Amongst the Trees: Work by Andrea Peterson and Jon Hook
KBAC Gallery, November 6–27
Opening reception, November 6, 6:00 – 9:00
Andrea Peterson is an artist and educator based in Laporte, Indiana. She received her MFA from the University of Minnesota, Minneapolis, in 1994 and BFA from the Art Institute of Chicago. She currently teaches papermaking and book arts from her studio Hook Pottery Paper and abroad. She co-operates Hook Pottery Paper, which is a joint venture with her husband ceramic artist, Jon Hook. At this studio she creates her artwork, conducts paper research and production paper that is sold internationally. She is a 2014/15 grant recipient from the Indiana Arts Commission.
She creates paper art works and relief printed images on handmade sheets of paper that have utilized pulp-drawing techniques. She also creates site-specific installation work and book art pieces. She combines these efforts to make works that address human relationship to the environment Most of her work can be found in private collections as a well as corporate collections such as Hollister clothing, Chicago. Her worked has been exhibited internationally such as Deggendorf Museum, Germany, Steyermuhl Paper Museum, Austria, Scoula di Grafica, Venice, Italy; Fort Wayne Museum of Art, IN, Columbia College Chicago Book and Paper Center, IL, Frankfurt Library, IN; Lubeznik Art Center, Michigan City, IN. She has conducted workshops and lectures at Paper Museum in Steyermuhl, Austria, University Georgia Athens – Cortona, Italy,; Scoula di Grafica, Venice, Italy; University of Syracuse, Syracuse, NY; Friends of Dard Hunter national papermaking conferences.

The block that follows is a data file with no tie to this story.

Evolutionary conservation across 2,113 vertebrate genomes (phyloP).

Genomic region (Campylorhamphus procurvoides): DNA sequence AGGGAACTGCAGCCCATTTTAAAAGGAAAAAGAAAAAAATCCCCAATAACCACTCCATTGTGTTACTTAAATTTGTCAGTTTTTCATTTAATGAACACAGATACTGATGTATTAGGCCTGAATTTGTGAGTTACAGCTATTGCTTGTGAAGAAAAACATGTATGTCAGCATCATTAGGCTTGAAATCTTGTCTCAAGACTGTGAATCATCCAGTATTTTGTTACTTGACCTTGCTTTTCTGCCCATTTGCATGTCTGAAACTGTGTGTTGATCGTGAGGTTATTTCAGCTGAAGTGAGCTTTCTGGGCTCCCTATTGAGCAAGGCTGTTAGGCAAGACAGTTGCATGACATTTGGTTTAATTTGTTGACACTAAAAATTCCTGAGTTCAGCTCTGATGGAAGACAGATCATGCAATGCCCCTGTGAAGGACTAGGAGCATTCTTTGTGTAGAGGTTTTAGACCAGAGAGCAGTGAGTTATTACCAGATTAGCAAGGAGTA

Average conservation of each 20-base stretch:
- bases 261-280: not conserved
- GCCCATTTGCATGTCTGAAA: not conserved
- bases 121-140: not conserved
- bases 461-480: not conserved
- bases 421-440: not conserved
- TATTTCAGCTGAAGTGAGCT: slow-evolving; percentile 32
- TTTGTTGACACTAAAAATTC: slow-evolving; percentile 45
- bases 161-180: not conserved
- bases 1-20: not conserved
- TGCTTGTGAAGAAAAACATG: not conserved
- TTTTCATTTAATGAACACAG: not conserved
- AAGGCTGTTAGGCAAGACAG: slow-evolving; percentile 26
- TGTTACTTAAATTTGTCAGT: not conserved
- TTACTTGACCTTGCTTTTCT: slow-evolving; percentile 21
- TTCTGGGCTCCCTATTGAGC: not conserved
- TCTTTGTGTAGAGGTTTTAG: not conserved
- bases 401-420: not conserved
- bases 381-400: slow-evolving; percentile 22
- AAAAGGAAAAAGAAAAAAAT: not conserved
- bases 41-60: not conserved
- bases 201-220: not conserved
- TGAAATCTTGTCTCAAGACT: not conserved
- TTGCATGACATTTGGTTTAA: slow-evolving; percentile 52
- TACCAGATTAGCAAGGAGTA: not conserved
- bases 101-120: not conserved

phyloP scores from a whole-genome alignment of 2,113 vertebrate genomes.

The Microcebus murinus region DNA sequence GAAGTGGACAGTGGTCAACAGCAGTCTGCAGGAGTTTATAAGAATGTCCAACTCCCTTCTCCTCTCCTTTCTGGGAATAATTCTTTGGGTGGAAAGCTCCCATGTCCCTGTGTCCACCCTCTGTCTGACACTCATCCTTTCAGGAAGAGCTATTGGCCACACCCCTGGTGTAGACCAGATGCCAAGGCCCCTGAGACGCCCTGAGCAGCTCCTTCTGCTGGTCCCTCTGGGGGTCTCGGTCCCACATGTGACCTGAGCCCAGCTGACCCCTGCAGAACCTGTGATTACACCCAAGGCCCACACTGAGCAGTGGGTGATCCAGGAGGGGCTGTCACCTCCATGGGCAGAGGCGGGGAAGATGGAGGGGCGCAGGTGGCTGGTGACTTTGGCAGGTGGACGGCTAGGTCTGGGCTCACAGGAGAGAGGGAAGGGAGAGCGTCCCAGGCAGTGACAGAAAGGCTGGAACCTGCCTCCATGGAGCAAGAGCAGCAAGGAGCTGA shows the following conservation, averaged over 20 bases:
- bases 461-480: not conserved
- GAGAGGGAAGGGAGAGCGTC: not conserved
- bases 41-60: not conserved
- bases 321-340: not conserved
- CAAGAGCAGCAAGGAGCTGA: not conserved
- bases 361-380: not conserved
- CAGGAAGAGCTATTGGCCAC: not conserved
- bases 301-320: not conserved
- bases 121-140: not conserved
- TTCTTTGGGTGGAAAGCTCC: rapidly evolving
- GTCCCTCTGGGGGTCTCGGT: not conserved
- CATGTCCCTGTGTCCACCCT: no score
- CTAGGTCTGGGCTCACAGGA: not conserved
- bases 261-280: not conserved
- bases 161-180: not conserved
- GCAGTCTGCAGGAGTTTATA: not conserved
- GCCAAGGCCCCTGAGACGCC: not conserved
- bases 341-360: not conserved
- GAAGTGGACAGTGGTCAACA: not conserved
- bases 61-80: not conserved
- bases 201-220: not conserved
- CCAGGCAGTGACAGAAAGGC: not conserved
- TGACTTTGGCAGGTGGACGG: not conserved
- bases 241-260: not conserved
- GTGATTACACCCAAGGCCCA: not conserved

Studio ceramic artist, Jon Hook, creates sculptural work and functional pottery. Jon‘s work is in numerable private collections. He exhibits his work nationally as well as his own gallery in Laporte, Indiana. He has built his own kiln in which he only fires with wood. The wood firing for Jon is a passion. He finds that wood firing is an intense and industrious process that is invigorating and exciting. It is important to him to live as close in harmony that he can with his surrounding environment. He creates glazes from the ash of his wood stove that heats his studio and collects rain water in barrels to use in the studio. The work that is produced is like no other due to the wood fly ash and plant fiber introduced into the glaze chamber during firing to high temperatures.